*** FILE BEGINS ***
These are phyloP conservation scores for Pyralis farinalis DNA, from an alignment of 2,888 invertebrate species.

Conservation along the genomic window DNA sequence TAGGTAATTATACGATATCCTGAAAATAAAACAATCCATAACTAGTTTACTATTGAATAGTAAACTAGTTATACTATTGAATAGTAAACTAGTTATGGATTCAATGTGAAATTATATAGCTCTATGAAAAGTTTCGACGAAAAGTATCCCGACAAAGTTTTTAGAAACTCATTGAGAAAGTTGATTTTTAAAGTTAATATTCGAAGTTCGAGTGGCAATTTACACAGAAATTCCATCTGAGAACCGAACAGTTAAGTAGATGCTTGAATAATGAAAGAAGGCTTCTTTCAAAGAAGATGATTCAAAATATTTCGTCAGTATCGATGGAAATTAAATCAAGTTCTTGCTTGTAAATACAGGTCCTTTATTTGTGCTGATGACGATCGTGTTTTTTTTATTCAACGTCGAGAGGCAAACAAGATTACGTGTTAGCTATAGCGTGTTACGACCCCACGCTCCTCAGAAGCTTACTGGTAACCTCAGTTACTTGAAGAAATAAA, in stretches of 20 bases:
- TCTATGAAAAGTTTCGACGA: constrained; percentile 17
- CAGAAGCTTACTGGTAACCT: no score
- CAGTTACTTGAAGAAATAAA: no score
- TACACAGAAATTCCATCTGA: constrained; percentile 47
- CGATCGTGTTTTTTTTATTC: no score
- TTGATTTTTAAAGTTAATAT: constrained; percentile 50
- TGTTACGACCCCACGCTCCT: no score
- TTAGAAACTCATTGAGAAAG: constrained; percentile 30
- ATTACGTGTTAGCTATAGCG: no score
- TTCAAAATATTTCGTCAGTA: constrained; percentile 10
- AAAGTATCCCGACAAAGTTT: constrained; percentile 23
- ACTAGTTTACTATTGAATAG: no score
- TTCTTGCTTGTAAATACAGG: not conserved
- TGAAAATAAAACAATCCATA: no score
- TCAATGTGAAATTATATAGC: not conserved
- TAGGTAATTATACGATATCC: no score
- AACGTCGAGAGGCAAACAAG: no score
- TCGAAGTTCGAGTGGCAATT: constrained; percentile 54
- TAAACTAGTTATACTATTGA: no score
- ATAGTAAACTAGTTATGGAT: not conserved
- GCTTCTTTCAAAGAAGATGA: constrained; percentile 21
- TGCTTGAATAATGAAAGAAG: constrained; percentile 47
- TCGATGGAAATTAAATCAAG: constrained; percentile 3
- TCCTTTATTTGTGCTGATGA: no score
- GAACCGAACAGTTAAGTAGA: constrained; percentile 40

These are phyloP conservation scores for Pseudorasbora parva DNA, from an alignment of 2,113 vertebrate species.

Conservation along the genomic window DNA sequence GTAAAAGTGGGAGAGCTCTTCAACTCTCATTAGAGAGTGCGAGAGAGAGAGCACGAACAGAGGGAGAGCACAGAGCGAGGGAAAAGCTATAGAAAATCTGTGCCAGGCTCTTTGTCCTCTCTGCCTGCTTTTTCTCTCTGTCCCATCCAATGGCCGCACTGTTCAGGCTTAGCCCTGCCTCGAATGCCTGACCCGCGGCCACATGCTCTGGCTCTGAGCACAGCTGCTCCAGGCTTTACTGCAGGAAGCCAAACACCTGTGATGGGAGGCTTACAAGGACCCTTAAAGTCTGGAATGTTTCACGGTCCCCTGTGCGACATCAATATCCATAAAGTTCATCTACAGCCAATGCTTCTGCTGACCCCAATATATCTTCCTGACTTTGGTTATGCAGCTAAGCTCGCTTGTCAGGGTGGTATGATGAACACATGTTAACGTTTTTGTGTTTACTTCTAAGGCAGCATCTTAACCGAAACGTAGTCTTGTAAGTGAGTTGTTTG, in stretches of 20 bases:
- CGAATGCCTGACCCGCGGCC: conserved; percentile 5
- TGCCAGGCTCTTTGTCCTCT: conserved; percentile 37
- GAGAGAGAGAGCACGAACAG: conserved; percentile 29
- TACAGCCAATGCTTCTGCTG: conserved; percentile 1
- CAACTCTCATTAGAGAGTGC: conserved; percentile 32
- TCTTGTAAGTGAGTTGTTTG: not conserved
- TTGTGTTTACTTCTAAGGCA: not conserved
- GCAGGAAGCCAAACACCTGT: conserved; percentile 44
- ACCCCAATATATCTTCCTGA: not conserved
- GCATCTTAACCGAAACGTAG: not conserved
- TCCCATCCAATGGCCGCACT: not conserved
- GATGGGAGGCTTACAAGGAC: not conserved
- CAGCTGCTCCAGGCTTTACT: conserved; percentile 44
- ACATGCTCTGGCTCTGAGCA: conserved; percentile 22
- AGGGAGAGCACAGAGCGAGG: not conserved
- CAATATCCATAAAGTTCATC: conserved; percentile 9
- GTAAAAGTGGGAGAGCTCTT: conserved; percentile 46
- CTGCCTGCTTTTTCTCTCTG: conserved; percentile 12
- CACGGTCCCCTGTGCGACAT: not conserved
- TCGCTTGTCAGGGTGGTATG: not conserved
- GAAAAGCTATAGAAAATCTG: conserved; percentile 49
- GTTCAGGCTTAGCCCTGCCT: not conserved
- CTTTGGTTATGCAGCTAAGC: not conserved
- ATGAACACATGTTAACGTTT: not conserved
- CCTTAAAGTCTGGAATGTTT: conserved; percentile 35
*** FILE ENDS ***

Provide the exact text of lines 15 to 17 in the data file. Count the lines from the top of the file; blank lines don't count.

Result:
- TTCTTGCTTGTAAATACAGG: not conserved
- TGAAAATAAAACAATCCATA: no score
- TCAATGTGAAATTATATAGC: not conserved